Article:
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Linux comes of age for servers, enterprise applications
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Linux* Comes of Age
Times change. And changing times present both new challenges and new opportunities.

The most popular operating system for Web servers, Linux, now accounts for more than 33% of all server operating system sales.

Nowhere is this sentiment more clear than in the emergence of the Linux operating system, created in 1991 by Finnish student Linus Torvalds. A vast community of independent developers have contributed to the popular open source OS, helping Linux quickly emerge as the most popular platform for running Web servers. Today, Linux accounts for over 33% of all server operating system sales. Applications developers are flocking to Linux in record numbers. Hardware support is thorough and aggressively innovative.

Behind this success: An open source code base that enables businesses and the developer community to adapt Linux to their specific needs.

Bound for Enterprise Applications
According to market research firm International Data Corporation, Linux is the fastest growing operating system for servers. IDC projects that commercial shipments of Linux will grow at a staggering compound annual rate of 25% through 2003. IDC estimates that all other server operating systems will grow at a rate of about 12% during the same span. In the arena of Web servers, Linux towers over all other products, thanks in large part to the popularity of Apache Web Server, an open source Internet hosting application that, like Linux, is available at no cost.

"Linux is obviously a hit in the Web server arena, but signs also clearly point to the operating system becoming a powerful force in business-critical enterprise applications," says Dan Kusnetzki, program director for Operating Environments and Serverware at International Data Corporation "Oracle, Sybase, Informix, IBM, and SAP announced early support for Linux with their database and development tools," says Kusnetzki.

All have followed through. Oracle, for example, has worked closely with Linux publisher Red Hat to optimize Linux for Oracle and vice-versa. SAP continues to make its business-critical ERP modules available for Linux-based servers.

The June 2000, alliance of Dell Computer Corporation, the world's largest manufacturer of PCs, with Red Hat Software to form a "One Source Linux Alliance" is further indication of the operating system's maturity. Few would question that Linux now stands on equal footing with any operating system anywhere. Dell and Red Hat will be focusing much of their development attention on next-generation open-source systems based on Intel® Itanium" processors.

Even as hardware and enterprise software vendors gather behind the platform, Linux itself is extending to incorporate key enterprise-class features. Red Hat's Linux 6.2, for example, supports symmetric multiprocessor (SMP) support, and includes applications such as Apache, Samba, and Sendmail.

Super for Servers
VA Linux Systems (formerly VA Research), a system maker that manufactures Linux systems, has continued to boost server capability, ramping up power as Linux ramped up its popularity. VA Linux Systems servers today boast single-, double-, or quad-processor servers built around the entire Intel® family of processors, from Intel® Celeron® processors to Pentium® III and Pentium® III Xeon" processors running at speeds up to 850MHz.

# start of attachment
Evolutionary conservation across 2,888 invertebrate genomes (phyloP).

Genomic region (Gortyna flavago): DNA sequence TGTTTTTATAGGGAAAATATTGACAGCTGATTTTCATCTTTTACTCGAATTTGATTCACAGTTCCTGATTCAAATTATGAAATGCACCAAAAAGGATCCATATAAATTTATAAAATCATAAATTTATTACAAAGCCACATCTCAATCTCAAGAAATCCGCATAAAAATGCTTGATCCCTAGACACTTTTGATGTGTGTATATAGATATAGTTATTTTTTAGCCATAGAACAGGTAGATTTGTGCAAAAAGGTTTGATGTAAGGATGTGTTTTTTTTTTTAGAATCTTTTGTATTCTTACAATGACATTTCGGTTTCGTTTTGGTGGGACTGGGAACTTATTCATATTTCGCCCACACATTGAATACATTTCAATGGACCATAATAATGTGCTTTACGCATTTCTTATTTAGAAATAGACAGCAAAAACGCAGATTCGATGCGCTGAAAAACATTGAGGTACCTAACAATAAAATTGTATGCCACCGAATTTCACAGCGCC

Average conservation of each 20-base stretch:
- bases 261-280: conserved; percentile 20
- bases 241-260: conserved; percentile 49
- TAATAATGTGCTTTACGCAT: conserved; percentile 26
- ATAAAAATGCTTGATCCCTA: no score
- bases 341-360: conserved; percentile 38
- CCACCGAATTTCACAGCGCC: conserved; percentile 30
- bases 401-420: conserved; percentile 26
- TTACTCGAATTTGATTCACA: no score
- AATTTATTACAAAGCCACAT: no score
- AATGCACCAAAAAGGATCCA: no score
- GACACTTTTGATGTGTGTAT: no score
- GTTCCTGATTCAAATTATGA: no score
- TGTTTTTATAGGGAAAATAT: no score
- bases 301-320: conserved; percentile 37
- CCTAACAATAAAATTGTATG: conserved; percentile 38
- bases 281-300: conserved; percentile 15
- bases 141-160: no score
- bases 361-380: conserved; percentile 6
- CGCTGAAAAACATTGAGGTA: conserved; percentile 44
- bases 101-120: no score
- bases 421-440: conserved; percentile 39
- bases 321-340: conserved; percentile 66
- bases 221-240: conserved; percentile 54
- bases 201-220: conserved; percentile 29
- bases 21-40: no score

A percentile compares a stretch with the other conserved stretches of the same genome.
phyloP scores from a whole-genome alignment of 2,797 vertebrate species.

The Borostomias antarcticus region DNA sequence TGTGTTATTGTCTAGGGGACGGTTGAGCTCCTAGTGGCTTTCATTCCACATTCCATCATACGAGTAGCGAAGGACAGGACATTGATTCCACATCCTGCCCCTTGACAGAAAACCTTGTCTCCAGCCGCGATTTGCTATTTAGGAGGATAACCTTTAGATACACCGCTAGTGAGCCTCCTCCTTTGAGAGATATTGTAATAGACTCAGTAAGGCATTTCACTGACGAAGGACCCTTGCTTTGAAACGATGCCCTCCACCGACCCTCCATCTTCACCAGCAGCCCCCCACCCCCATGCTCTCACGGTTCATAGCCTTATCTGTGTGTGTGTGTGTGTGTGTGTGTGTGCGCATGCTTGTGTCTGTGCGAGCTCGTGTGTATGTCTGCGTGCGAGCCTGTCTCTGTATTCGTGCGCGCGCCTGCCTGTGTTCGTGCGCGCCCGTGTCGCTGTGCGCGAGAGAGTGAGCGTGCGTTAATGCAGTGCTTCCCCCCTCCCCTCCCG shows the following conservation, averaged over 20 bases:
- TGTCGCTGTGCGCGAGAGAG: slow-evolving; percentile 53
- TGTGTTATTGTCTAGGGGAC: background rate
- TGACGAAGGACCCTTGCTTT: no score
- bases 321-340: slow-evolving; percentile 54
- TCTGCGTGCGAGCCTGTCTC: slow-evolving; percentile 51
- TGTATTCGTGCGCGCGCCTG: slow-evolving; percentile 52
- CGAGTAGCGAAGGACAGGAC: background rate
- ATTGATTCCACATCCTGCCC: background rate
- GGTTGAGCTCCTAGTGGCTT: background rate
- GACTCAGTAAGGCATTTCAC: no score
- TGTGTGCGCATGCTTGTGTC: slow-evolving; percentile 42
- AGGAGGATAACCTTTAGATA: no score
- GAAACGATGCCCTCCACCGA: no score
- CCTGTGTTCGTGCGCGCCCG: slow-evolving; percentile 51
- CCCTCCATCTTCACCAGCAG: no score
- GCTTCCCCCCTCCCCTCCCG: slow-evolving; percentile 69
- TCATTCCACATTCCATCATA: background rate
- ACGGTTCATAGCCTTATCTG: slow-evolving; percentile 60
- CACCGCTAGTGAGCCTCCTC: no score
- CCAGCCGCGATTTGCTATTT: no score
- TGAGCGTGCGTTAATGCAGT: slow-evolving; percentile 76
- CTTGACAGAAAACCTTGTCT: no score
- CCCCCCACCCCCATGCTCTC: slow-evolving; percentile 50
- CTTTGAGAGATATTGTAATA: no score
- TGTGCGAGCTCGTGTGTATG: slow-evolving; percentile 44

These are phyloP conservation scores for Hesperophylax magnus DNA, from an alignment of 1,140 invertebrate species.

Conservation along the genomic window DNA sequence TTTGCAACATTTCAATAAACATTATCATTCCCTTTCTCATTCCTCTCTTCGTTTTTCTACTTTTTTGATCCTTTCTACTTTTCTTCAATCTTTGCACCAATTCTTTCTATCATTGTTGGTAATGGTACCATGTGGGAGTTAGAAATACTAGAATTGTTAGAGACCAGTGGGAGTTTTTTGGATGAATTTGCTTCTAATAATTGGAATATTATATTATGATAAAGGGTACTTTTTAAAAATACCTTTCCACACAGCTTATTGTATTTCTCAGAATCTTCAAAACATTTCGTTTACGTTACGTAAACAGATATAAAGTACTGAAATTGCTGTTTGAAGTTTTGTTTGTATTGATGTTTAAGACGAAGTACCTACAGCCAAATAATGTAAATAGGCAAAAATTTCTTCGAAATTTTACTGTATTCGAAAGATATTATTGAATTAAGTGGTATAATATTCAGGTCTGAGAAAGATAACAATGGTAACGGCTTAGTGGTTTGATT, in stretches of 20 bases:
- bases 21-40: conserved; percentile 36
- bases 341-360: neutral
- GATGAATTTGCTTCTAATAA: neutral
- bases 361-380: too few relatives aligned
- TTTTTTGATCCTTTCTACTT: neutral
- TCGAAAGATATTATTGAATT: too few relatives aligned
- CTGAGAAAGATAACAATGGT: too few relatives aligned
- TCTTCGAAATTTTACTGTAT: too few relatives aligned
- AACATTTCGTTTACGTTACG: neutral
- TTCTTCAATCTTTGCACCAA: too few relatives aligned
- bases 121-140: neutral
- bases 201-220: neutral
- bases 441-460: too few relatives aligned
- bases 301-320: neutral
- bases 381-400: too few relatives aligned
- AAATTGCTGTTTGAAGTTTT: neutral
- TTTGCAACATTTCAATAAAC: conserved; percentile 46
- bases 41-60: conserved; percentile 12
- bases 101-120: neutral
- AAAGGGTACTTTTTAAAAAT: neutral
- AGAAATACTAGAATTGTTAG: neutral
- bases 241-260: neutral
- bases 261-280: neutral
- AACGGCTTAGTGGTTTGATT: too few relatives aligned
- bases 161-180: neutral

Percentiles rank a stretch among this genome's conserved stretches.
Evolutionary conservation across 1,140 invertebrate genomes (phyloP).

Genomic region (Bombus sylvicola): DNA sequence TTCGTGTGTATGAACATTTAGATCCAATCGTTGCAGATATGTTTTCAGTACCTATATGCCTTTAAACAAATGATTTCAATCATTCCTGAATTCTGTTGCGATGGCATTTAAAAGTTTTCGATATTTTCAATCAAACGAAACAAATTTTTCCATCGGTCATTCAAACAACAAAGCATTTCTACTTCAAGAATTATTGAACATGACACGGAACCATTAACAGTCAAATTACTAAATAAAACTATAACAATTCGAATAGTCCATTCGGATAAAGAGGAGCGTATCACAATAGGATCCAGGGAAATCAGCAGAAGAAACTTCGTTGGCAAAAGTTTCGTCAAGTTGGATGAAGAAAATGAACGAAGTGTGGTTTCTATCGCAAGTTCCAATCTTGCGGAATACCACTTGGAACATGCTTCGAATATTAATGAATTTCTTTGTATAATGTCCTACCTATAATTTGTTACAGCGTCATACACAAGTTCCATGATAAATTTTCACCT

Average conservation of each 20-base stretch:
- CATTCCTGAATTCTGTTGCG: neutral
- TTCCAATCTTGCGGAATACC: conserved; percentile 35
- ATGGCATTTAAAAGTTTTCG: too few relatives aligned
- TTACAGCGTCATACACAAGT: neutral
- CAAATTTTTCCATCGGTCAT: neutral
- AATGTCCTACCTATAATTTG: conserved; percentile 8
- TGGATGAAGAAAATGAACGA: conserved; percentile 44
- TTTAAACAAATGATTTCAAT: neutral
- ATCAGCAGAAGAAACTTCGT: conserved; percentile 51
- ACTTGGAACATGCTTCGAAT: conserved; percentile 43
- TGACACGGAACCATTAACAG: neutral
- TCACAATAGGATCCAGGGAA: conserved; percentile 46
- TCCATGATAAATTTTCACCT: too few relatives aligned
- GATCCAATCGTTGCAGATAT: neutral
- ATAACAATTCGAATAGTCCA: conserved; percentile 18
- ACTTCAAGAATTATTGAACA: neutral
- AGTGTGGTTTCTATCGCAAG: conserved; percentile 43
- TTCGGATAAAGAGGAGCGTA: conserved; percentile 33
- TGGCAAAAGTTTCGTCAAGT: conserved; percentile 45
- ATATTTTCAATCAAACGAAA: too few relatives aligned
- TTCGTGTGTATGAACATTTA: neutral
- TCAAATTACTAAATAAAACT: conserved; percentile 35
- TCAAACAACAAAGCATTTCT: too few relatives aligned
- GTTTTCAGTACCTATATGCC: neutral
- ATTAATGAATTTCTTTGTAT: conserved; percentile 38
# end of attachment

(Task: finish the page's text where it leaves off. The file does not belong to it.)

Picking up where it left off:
Intel's support of Linux extends to its Intel® Profusion® chipset, which enables 8-way Pentium III Xeon processor-based servers. Servers based on off-the-shelf Profusion architecture designs can offer enterprise-class performance and reliability at significantly reduced prices compared to similarly equipped servers based on proprietary technology.

Brian Biles, vice president of marketing for VA Linux Systems, says his company's focus has been critical to delivering systems optimized for Linux, especially as Linux has experienced such a dramatic surge in popularity. "We engineer our systems to run Linux well, not so that it just supports Linux," Biles says. "You have to understand the level of support that each piece of hardware has in the Linux operating system and the environment. An individual piece of hardware may be touted as being the best of its kind. But it's often best for Windows, and not for Linux."

Biles says VA Linux is experiencing rapid growth as more and more customers decide to deploy Linux systems. One major reason for the surge: the availability of professional support. "VA provides full software and hardware system support from a single source. Most of our competitors offer either hardware or software support, not both. We save our customers a lot of fingerpointing," says Biles.

A Full Member of the Club
Dell Computer sees Linux now as one of three critical global operating systems, along with Microsoft Windows and Novell Netware. There could be no clearer indication of Linux's maturity as an operating system, a server environment, and an applications platform. Just because Linux is here, and here to stay, however, don't think that the other two are going away. International Data Corporation's Kusnetzki cautions that Linux won't sweep in to replace existing operating systems, which themselves took many years to mature and deploy. "There's a thing here we call the 20-year rule. If it took 20 years to get into the organization, it might take 20 years to get out of it."

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